Recognising cancer in teenage patients

How to identify the signs of a possible cancer in young people and when to refer. By Professor John Radford.

Ewing’s sarcoma (orange) is a rare type of bone and soft tissue cancer more common among teenagers
Ewing’s sarcoma (orange) is a rare type of bone and soft tissue cancer more common among teenagers

For six young people in the UK every day, persistent and unexplained problems bring them to their GP. Their presentation is crucial, because for them symptoms of aches and pains, swelling or bruising are not every day ailments, sports injuries or growing pains. They are symptoms of cancer.

Teenagers can be a challenging patient group - sometimes hard to talk to and hard to understand. The growing pains of puberty play havoc and their youthful exuberance throws them in the path of physical mishap and sports injuries.

Despite all of this, the teenager is not a frequent face in the GP surgery. So when they do ask for advice, should we not roll out the red carpet?

Teenagers and young adults with cancer are a small patient population, accounting for less than 1% of all cancers diagnosed each year. The average GP might only see one case throughout their whole career.

However, this should only prompt increased vigilance in young people attending the GP surgery with persistent symptoms. It is important to recognise that 13- to 24-year-olds can have some of the rarest and most aggressive forms of cancer and their survival rates are poorer than rates for both children and adults.1 More has to be done to improve the speed of diagnosis so these patients have the best options for treatment.

Common cancers in young people3

Research in 2003 revealed that the most common cancers in young people aged 13 to 24 were: 

  • Lymphoma (Hodgkin and non-Hodgkin)
  • Carcinomas
  • Germ cell tumours
  • Leukaemia
  • CNS tumours
  • Melanomas
  • Bone tumours
  • Soft tissue sarcomas

Efficient diagnosis and referral

Teenage and young adult cancer follows the same unexplained and persistent signs and symptoms that older adults and children have, such as pain that does not go away with simple painkillers, an unusual lump, bump or swelling, extreme tiredness, significant weight loss and changes in a mole.

There are numerous examples of excellent practice but many health professionals still do not consider cancer as a possibility for young people.

Research indicates that delays in diagnosis are a widespread problem in teenagers and young adults. A recent Teenage Cancer Trust survey found that one in four (24%) teenage cancer patients visited their GP at least four times before they were referred to a specialist.2

One young person surveyed experienced severe stomach cramps, weight loss and problems with digesting her food.

After a year of repeated visits, she was diagnosed with Ewing's Sarcoma, a rare type of bone and soft tissue cancer but one that is more common among teenagers.

'Three strikes' approach

The two-week referral for suspected cancer is a major breakthrough for cancer patients but it won't benefit young people unless GPs seriously consider a diagnosis of cancer when symptoms persist.

The Teenage Cancer Trust advocates a 'three strikes' approach where the patient is referred for further investigation if, after three visits, there is no reasonable explanation for their symptoms.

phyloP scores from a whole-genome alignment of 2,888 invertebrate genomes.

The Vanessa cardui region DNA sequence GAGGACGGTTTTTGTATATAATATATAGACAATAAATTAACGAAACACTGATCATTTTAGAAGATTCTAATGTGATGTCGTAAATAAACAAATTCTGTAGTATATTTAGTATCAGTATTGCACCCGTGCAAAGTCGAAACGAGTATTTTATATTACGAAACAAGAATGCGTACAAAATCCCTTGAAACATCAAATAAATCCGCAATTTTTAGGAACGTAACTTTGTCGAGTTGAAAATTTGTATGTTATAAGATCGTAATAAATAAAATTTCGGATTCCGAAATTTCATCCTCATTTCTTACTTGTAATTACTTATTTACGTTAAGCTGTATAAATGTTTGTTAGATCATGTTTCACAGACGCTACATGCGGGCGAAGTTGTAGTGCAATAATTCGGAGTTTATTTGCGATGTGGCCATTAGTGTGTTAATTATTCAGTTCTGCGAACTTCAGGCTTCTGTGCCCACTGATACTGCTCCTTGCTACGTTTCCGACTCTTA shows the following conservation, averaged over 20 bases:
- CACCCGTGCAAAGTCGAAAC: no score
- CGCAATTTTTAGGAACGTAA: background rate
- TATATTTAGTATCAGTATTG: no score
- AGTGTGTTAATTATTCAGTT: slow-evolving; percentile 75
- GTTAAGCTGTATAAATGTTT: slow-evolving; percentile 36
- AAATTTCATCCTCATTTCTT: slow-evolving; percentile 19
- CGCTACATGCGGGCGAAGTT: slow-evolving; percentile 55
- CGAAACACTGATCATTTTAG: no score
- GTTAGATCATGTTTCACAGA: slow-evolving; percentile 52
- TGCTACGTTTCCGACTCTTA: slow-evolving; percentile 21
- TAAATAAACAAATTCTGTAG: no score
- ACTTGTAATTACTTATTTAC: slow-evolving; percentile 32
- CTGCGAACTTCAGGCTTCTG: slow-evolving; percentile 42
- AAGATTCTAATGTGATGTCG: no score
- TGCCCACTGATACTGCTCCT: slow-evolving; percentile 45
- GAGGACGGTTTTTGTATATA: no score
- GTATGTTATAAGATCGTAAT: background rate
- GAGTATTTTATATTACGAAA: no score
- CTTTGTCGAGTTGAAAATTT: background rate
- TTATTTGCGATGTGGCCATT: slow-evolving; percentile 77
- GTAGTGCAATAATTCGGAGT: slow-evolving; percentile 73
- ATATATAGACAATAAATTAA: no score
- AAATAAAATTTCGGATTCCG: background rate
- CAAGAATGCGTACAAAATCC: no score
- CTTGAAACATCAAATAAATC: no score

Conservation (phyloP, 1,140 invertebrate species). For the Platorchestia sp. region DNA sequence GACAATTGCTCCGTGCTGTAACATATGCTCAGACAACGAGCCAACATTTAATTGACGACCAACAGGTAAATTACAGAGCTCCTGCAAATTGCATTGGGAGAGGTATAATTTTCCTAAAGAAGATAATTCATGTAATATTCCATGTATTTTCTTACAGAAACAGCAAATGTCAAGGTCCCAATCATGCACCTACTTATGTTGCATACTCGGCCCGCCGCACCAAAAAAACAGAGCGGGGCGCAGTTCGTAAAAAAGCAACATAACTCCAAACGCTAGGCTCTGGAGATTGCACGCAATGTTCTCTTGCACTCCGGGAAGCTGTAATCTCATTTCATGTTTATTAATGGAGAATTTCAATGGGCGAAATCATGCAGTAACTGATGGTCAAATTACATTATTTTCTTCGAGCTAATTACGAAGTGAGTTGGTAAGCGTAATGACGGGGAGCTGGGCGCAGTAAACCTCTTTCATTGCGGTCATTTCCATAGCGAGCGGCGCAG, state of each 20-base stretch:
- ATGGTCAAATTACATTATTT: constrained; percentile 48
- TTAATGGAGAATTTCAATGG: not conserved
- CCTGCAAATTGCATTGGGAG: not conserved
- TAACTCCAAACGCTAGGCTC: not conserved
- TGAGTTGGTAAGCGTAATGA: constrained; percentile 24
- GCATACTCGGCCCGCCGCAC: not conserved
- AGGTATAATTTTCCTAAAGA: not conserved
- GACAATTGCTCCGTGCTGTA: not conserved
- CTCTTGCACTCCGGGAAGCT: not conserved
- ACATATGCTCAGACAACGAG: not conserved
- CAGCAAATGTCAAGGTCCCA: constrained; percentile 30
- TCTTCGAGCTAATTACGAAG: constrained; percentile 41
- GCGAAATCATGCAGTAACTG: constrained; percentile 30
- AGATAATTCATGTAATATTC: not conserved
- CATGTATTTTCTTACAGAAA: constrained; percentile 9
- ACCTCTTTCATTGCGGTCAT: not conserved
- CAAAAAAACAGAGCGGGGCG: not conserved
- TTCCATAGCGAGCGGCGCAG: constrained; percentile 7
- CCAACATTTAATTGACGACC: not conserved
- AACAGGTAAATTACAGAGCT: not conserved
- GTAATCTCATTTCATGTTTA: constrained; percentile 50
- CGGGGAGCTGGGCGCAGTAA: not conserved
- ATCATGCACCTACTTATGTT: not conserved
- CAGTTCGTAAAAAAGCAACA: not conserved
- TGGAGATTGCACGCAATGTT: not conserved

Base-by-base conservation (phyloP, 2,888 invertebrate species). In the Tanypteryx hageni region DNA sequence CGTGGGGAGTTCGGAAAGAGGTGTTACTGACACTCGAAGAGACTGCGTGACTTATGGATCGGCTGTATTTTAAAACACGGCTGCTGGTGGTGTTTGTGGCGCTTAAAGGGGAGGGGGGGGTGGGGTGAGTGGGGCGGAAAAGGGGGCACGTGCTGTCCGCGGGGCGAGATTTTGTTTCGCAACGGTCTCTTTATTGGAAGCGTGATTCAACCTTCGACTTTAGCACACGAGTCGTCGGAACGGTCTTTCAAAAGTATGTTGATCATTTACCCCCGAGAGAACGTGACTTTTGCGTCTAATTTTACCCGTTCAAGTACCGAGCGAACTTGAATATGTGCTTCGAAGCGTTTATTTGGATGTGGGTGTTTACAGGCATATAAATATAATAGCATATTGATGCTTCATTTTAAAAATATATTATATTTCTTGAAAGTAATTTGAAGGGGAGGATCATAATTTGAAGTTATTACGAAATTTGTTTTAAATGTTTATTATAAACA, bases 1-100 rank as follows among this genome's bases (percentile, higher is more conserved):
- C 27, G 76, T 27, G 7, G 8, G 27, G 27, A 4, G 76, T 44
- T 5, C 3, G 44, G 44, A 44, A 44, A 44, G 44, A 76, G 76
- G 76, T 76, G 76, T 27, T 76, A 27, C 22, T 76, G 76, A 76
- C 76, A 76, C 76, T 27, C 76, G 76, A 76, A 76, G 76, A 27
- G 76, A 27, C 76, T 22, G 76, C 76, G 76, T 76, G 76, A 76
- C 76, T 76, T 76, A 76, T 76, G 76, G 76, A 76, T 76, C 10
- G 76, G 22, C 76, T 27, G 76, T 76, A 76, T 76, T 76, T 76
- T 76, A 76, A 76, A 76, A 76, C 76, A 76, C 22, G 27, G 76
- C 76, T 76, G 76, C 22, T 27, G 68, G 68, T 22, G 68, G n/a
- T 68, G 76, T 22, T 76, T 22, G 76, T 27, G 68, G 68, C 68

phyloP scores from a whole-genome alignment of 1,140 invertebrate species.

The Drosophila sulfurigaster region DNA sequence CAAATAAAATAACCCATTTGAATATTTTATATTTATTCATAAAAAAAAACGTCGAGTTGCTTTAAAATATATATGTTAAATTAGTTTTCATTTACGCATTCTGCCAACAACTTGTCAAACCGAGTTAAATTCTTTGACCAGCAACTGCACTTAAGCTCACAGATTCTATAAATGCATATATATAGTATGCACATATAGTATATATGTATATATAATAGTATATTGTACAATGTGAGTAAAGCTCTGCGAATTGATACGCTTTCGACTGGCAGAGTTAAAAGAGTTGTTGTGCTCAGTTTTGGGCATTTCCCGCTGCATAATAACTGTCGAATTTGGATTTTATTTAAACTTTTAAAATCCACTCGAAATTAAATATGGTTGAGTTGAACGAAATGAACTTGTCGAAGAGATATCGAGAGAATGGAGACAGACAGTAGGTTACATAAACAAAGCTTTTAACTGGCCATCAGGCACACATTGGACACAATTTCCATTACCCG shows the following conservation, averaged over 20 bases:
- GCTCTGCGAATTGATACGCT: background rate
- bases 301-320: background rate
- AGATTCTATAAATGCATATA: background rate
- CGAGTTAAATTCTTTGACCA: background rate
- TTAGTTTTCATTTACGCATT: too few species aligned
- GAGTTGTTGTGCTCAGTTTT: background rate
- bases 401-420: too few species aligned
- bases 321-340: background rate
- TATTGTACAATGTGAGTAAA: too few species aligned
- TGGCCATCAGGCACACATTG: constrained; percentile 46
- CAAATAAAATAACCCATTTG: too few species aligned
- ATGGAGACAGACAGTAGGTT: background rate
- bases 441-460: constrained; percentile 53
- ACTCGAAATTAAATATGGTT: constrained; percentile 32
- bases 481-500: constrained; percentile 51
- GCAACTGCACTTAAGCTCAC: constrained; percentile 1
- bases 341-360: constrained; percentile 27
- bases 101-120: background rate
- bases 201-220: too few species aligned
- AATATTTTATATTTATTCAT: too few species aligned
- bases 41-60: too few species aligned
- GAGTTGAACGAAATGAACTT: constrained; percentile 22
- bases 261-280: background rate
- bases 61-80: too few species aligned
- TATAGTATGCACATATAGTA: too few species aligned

Teenage Cancer Trust

Teenage Cancer Trust provides information and advice about cancer, prevention and healthy living, helping to empower young people to get to know their bodies, giving them the confidence to seek medical advice if they are worried.

Teenage Cancer Trust can also deliver sessions on teenage and young adult cancer for groups of GPs or as part of training programmes.

Spotting the early signs

The solution is not entirely in the hands of GPs whose vital role starts when the teenager presents for advice. Young people and their parents need to learn how to spot the early signs of cancer.

They also need help articulating their concerns so their GP fully understands what they are experiencing.

This could be the difference between 'my hip hurts' and 'my hip hurts so much I cannot sleep at night'. What may appear to be a lazy teenager is actually 'I'm so tired I haven't been able to get out of bed for days'.

There is never a good time to have cancer but for teenagers it is a devastating blow.

Just when life is starting to take off, it is put on hold while they deal with hair loss, the threat of mortality and cope with sometimes intensive treatment, the side-effects of which may be life long.

Significantly improving their experience of diagnosis will help ease this traumatic journey. For some it will be the difference between life and death, but for all, it will mean swift access to relevant specialists able to answer their questions, recommend and supervise appropriate treatment, provide the support needed and help them get their lives back on track.

  • Professor Radford is professor of teenage and young adult cancer medicine at The Christie NHS Foundation Trust, Manchester
  • The first Teenage Cancer Awareness Week takes place from 30 April to 6 May.
  • For further information

1. Survival analysis for TYA in England, Professor Jill Birch (University of Manchester) 2008.

2. Teenage Cancer Trust. Find Your Sense of Tumour Conference February 2011 - 400 former and current cancer patients aged 14-24.

3. Research done by Professor Jill Birch based on cancer registration data UK Office of National Statistics 2003.

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